The NZIFF’s Nga Whanaunga Maori Pasifika Shorts programme, curated by Wairoa festival’s Leo Koziel, has been announced. The seven films, all of which screen at Wairoa over the Queens Birthday weekend event, will join the NZIFF when it opens in July.
None of the films selected are also included in the NZ Shorts competition line-up announced earlier, although some of those in-competition films also screen at Wairoa (Sam Kelly’s Lambs and Marina Alofagia McCartney’s Milk & Honey).
The Wairoa collection, five completed this year and two last, will be titled Nga Whanaunga, which means “relatedness and connectedness between peoples” according to Koziel.
The seven films are:
Snow in Paradise
Directors: Justine Simei-Barton, Nikki Si’ulepa
Producer: Paul Simei-Barton
Screenplay: Nikki Si’ulepa
Festivals: Berlin 2012. 8 mins
It’s warm and the sun is shining. Nature provides us with the things we need: crystal clear seawater for the fish, coconut for the land. The islanders live a happy healthy life – until, far away, a fire rises.
Director/Screenplay: Mark Ruka (Ngapuhi)
Producers:Sheri O’Neill, Fred Renata.
A man, a baby, a new path; one little step at a time. When Joe is left in sole charge of his baby son for the very first time, he must leave his past behind and prove he’s ready for fatherhood.
Director/Screenplay: Chantelle Burgoyne
Producers: Zanna Gillespie, Graeme Bibby, Chantelle Burgoyne.
As Siaki’s vision deteriorates with old age, memories of the painful tattooing ceremony he underwent in his youth haunt him as he yearns to see his tattoo completed before it’s too late.
Director: Louise Letch
Producer: Melissa Dodds
Screenplay: Bernadette Murphy (Te Āti Awa)
Festivals: Tribeca 2012. 13 mins
Kiri, a Maori woman painfully aware of her weight, takes a trip with family and friends to the Whakatiki River where she spent many summers as a girl. The place awakens powerful memories.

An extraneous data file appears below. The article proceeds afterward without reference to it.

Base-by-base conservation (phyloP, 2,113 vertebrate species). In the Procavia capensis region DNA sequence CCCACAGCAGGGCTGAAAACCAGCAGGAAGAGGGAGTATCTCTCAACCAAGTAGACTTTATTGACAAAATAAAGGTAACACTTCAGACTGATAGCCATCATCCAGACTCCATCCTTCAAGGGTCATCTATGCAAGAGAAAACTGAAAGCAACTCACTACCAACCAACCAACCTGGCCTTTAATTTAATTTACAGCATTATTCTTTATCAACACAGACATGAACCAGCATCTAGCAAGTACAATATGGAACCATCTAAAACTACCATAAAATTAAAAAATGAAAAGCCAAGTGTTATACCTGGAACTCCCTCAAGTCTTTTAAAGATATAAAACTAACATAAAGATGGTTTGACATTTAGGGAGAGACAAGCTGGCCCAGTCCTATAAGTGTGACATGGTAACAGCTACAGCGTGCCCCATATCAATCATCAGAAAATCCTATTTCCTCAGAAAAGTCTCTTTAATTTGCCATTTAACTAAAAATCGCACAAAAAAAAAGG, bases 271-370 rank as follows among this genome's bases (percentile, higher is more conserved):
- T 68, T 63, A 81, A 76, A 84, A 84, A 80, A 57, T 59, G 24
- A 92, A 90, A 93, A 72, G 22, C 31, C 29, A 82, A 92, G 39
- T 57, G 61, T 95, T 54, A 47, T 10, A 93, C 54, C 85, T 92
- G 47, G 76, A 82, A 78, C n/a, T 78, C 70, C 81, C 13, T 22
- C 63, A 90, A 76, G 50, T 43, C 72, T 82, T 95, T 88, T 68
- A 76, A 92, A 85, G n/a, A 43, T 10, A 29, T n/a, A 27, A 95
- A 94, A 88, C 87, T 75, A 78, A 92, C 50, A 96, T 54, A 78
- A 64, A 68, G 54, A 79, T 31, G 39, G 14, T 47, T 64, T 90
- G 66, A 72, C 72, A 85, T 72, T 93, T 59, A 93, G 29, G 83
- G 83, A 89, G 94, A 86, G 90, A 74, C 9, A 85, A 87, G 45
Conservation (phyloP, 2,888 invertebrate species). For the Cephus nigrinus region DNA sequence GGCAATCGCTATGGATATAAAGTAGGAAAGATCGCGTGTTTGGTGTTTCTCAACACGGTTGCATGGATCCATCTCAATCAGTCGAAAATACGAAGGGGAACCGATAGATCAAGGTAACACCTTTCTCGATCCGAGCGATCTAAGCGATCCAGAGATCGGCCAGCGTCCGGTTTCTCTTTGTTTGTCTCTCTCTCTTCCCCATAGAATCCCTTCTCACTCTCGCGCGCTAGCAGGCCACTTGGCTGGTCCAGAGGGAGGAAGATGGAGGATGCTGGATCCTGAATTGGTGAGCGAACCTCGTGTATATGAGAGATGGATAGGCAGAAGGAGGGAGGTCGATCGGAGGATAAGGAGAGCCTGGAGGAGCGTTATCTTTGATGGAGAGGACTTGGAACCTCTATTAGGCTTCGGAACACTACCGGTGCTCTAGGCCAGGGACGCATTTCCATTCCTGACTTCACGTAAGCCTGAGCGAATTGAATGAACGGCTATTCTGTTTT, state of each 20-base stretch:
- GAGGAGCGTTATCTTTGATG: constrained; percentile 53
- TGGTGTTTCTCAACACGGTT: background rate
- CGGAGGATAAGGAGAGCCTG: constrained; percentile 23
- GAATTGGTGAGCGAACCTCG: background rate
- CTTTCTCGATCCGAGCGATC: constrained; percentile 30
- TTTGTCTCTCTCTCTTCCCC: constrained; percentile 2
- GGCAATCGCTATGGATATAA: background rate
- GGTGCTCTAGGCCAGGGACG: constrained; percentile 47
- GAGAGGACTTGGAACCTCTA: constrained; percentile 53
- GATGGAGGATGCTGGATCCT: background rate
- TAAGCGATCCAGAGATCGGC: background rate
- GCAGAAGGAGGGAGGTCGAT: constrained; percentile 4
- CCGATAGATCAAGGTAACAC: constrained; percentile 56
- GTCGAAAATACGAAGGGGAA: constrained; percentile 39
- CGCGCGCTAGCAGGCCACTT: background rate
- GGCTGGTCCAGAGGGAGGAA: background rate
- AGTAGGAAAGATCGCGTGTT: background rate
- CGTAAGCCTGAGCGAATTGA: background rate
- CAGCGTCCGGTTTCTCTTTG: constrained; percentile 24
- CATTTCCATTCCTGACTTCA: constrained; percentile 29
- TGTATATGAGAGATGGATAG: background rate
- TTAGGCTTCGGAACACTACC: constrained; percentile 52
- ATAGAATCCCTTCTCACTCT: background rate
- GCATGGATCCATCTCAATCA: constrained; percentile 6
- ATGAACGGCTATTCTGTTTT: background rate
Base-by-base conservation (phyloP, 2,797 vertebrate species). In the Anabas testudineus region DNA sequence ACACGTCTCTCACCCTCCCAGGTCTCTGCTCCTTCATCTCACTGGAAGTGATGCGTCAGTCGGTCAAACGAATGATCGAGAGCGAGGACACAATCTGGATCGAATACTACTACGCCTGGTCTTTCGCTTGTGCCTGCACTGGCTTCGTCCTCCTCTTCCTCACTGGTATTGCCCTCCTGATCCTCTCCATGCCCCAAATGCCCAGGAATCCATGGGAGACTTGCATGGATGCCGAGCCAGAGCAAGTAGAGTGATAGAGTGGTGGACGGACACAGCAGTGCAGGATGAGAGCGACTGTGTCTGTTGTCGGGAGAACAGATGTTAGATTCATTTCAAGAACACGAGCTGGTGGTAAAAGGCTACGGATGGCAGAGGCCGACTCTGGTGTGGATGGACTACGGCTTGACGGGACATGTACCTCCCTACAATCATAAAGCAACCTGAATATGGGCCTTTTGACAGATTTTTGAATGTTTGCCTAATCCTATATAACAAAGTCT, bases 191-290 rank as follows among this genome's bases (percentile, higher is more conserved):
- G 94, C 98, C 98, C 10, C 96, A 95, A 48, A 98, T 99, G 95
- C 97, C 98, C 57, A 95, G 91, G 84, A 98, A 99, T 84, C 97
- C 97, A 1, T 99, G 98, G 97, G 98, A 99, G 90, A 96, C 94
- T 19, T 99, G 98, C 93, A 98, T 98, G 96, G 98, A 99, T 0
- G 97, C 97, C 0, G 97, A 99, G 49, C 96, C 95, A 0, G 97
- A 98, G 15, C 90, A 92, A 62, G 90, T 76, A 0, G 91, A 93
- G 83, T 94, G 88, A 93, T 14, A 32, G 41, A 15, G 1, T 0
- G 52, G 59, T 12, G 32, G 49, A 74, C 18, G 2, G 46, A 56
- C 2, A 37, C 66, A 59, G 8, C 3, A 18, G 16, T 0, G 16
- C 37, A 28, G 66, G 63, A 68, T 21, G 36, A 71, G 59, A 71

Nine of Hearts
Director: Briar Grace-Smith (Ngapuhi, Ngati Wai)
Producer: Alexandra Keeble
Screenplay: Briar Grace-Smith, Kelly Joseph.
Trembling with energy and a kind of hybrid Maori-Pakeha spiritual magic, this film is about the cards Gen, a Pakeha mother, has already been dealt, and the cards she is choosing to play now. Drawn forward by her two high-pitched fairy children, Gen must ultimately confront Nola, her teenage Maori daughter, who has wisdom beyond her years – and fury at her mother to match.
Director/Screenplay: Hamish Bennett (Te Arawa, Ngapuhi, Kai Tahu)
Producer: Orlando Stewart.
Told through the eyes of 11-year-old Utah, The Dump is a story about a boy discovering there’s more to his dad than just rubbish. Filmed in Tauraroa in Northland.
The Lawnmower Men of Kapu
Director/Screenplay: Libby Hakaraia (Ngati Raukawa, Ngati Kapumanawawhiti)
Producer: Tainui Stephens.
Atawhai is a boy on the verge of manhood, and he is counting on his three uncles to help the aunties. But the uncles have a major falling out with each other. Atawhai learns a valuable lesson about family and tradition; and his place in both.
The NZIFF opens in Auckland (19 July – 5 August); screens simultaneously in Wellington and Dunedin (27 July – August 12); then Christchurch (9 – 26 August). Further regional dates will be advised as confirmed.
The Festival has already announced nine films including the Peter Jackson-produced documentary West of Memphis and Joss Whedon’s The Cabin in the Woods featuring Anna Hutchison. Festival programmes will be available from 26 June in Auckland, and 29 June in Wellington.